The judgement tapped into my own insecurities, my own judgement of my parenting. The thing is, no-one is a harsher judge of themselves than a mum. Nearly everyday I feel that I am not enough. That I don’t read enough, play enough, do enough with my kids. I am well aware that #SnuggleBub gets away with so much more than I ever dreamed I would allow. In part it is because she is the second child and the concept of how quickly time flies is very tangible to me as I look at our eight year old. But mostly it is because she is a different personality and I am a different mum now. She is a fighter, she is so chock full of will and determination and independence. And I am exhausted. I have chronic migraines which are very much a disability. A fluctuating, invisible disability which impacts us all and results in me just not having enough energy to do all that should be done, and to be strong on all the points I would choose to be. I have to choose carefully where my energy gets spent each day. Some days I have more energy to spend and other days I have very little. I spend 99% of my energy on my children, and each day I have to choose which issues I am going to be firm on and which issues I am going to let slide. Genuine issues of safety, health and kindness are always priority and anything else is a bonus. A certain amount of energy is also dedicated to managing the emotional side of the migraines and minimising the impact on my children. I get very irritable and need to work hard to not get cross at the kids for just being kids. I spend so much of my energy balancing out to be a somewhat reasonable parent and I think that that is more important than spending my energy on getting #SnuggleBub to stay in her seat.  All this adds up to me just not being as good or capable mum as I could be without the migraines. I know this because the few, few days I’ve had without migraines, everything has been so much easier and I can feel how different I am with the kids. I hate that our kids don’t get the mum they could have, if there were no migraines. I feel like they deserve better. Even though it is something not of my doing, and I am doing everything I can to manage them, I still feel a lot of guilt, shame and a deep sadness that they get this version of me. Guilt that they are not getting a mum who operates at 80-100%, shame for all the times that I don’t mitigate my irritability enough and I get unreasonably snappy and sadness because there is so so much more that I want to do with them and experience with them and I just can’t.

When I am really struggling with migraines, I am much more vulnerable and sensitive to the judgement of other people. I will not go somewhere if I don’t feel safe, or feel like I will be held up to additional judgement. I have really appreciated our favourite little cafe because the owners have been so lovely, and are always so warm to #SnuggleBub. I do try to adhere to social niceties and expectations but I miss things. I am so aware that I miss things at times. I already feel like I am that parent that others shake their heads about, tut-tutting at my poor parenting choices and skills. #SnuggleBub can run rings around me and it is all I can do at times just to be in a playground with her. The noise, the light, all the input is full-on for me. We go but at times all my concentration is on dealing with the input, and I imagine that I must seem disinterested at best, to other people.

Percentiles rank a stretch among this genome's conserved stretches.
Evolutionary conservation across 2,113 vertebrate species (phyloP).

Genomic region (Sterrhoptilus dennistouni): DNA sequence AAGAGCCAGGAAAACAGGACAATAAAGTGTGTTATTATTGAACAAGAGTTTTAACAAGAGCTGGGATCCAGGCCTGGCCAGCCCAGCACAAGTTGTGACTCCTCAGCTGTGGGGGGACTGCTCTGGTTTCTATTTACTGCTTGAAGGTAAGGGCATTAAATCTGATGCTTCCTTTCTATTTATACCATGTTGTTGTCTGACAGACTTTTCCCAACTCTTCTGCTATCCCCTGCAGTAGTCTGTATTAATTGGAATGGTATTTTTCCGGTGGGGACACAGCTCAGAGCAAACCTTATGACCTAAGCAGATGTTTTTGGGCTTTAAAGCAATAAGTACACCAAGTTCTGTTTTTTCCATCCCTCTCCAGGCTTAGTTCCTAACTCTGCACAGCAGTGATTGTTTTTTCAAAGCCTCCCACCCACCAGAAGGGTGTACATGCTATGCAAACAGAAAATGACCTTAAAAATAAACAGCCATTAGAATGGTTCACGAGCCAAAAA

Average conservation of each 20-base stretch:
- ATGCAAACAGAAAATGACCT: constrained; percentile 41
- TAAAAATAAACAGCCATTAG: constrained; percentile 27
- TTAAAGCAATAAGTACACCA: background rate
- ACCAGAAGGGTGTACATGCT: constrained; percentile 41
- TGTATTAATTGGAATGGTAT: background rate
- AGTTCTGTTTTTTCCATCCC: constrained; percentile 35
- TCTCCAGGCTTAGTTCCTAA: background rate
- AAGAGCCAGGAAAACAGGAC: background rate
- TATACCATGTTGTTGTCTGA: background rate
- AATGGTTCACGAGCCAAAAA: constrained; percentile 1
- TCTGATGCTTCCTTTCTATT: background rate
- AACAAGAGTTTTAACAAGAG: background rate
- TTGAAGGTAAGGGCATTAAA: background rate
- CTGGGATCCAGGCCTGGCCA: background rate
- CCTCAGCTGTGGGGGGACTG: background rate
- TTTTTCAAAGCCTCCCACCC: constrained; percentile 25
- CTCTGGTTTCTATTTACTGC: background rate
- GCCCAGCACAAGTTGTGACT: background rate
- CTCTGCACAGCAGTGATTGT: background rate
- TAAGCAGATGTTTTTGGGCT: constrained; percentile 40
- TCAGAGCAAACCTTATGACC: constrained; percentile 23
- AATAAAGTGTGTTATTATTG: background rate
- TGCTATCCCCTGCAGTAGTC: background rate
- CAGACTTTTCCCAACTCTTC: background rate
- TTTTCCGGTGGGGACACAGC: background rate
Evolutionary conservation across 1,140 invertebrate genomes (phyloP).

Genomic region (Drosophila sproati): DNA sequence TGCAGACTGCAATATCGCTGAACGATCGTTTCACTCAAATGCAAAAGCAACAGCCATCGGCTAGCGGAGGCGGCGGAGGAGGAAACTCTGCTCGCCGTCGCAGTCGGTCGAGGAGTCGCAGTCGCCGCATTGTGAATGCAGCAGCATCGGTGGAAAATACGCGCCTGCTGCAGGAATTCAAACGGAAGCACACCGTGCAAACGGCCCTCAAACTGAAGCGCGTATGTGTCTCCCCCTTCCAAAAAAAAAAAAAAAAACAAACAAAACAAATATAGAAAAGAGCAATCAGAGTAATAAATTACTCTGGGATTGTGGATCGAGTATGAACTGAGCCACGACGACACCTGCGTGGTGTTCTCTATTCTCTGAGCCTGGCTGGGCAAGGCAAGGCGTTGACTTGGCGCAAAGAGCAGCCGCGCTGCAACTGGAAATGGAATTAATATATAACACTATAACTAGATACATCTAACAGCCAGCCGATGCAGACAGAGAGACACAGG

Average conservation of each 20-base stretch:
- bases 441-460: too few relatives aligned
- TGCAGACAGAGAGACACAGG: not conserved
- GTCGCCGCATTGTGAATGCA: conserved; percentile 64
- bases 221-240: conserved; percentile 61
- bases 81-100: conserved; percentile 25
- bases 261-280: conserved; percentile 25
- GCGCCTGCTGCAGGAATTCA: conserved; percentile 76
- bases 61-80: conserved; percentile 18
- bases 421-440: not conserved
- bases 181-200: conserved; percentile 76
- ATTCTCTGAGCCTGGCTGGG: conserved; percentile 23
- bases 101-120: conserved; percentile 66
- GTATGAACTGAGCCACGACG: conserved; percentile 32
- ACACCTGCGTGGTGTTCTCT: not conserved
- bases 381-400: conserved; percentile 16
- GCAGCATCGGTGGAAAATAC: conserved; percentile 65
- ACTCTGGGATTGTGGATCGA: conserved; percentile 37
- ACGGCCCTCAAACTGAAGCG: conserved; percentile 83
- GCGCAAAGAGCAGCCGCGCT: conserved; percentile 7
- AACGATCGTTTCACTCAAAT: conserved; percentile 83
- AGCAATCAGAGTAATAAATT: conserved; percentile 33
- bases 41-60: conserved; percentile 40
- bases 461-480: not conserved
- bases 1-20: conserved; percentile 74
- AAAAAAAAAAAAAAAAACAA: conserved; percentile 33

Once I calmed down, had had a cry with a friend who gets it, and thought about why it had got to me so much, I wished that I had actually stopped and said something to those two women. If I could go back, my response to them would be something like this:

“Thank you for your concern about my daughter’s well-being. I can see that you think I am being negligent in my duties as her parent. Please keep in mind that you know nothing about me or my daughter. You know nothing about our lives. As you have watched us and judged me, you have not known that I have spent the last two days struggling with horrible migraines where all I wanted to do was lie in the dark and quiet, but instead I have taken my daughter to her circus class and playgroup and playgrounds, and I have attended my son’s music performance, where I had to wear earphones just to be able to stay in the hall with that level of sound. I am still having trouble processing aural input, have a slow reaction time and my brain is functioning at only 50% capacity. You have not known that I have chronic migraines, so this is not unusual at all. I have just had to work out ways to live and parent with varying levels of disability. You have not known that it has been three and a half years since I had regular, full nights’ sleep every night. I am beyond bone tired; my soul is tired. For much of these past 18 months, I have felt like I am only just barely keeping my head above water and that just one more weight would be enough to pull me under. So the next time, you feel the need to voice your judgement to a mum, stop and remember that you know nothing, absolutely nothing about that mum’s life and the circumstances which have led to the 10 minute snippet that you are judging. And ask yourself, do I want my judgement to be the weight that pulls this mother down.”

A complete stranger’s opinion shouldn’t matter. It shouldn’t even be a blip on my day. It rankled and stayed with me all day because even as I can see why people would think I was a bad mum, I want them to think I am a good mum. I want external opinions to contradict my own internal monologue of all the ways in which I am not good enough. I have enough judgment going on in my head; I do not need any additional judgement from anyone else.